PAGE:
The Cambridge City Council has approved a measure that calls for lowering the voting age in the city to 16 for municipal elections.
At a meeting Monday night, councilors approved sending a home-rule petition to the Legislature. Under current state law, voters must be at least 18.
“I think we are joining a growing course of cities and towns across the country and certainly here in Massachusetts to see how we can lower the voting age for our young people, and how we can get them more involved in the election process,” Vice Mayor Alanna Mallon, who supported the measure, said Tuesday.
This isn’t the first time Cambridge has pushed to lower the voting age for its residents. In 2002 and 2006, petitions to lower the age to 17 were approved by the council but denied by state lawmakers. A 2001 effort never made it past the council.
“Why is this year different? I think it’s really about the local and national movements and our young people being so politically active because they have so much at stake," Mallon said.
In the past, other Massachusetts cities and towns including Brookline, Concord, Lowell, and Northhampton have sought to lower the voting age for local elections — to no avail.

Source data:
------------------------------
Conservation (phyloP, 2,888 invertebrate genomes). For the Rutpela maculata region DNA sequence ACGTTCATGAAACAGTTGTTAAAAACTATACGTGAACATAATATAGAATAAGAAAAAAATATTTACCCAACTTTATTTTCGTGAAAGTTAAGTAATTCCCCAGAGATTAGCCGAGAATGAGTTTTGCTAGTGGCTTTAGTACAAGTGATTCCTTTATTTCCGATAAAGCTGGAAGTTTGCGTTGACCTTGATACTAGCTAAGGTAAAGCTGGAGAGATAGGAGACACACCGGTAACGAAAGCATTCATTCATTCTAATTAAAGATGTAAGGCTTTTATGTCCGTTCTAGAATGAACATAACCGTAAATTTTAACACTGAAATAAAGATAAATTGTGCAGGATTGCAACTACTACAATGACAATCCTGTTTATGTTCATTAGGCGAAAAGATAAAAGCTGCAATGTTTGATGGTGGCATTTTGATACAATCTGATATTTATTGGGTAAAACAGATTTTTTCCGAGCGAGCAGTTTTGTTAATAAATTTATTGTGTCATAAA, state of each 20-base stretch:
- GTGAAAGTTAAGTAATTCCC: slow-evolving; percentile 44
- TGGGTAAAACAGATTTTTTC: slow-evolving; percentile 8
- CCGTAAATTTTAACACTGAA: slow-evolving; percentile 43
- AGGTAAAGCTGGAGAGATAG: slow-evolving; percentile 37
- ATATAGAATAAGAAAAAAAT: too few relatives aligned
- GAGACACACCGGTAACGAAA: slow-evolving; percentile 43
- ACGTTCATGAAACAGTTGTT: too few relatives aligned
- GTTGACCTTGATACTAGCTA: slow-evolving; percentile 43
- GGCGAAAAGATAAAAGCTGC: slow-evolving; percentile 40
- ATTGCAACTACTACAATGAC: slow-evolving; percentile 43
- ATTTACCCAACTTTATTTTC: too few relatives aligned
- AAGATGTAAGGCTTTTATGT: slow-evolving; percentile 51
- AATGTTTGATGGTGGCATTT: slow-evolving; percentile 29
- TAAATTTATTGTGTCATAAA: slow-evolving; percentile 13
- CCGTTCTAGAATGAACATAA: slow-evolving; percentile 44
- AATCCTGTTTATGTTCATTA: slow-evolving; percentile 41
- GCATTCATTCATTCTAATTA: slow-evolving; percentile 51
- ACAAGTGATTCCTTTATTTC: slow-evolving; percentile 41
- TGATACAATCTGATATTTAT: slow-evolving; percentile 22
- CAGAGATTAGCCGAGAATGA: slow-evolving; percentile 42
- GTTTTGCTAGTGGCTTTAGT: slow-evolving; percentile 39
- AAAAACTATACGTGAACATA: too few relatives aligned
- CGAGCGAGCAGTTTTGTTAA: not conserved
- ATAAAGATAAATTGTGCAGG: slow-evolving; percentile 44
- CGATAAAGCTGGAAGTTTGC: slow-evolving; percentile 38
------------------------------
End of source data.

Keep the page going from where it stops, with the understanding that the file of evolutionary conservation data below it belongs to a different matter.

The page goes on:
Timothy J. Toomey, one of two Cambridge councilors to vote against the petition, said 16-year-olds do not have enough life experience to vote — though he praised the passion of local students who made a case for the change.
One of them, Sydney Down, a student at Cambridge Rindge and Latin School, told councilors that “lowering the voting age will only further support young people in being civically engaged and responsible citizens,” according to The Harvard Crimson.
At the state level, lawmakers have introduced the Empower Act, which would give municipal governments authority to unilaterally lower the local voting age.
Democratic US Representative Ayanna Pressley has proposed lowering the federal voting age from 18 to 16.
Mallon said such proposal reflect the younger generation’s growing activism.
“Young people," she said, "are leading the way in many important issues that matter to them, like gun control and climate change, and I think we really should be offering a way for our young people to have a bigger stake in who gets to represent them at the local level.”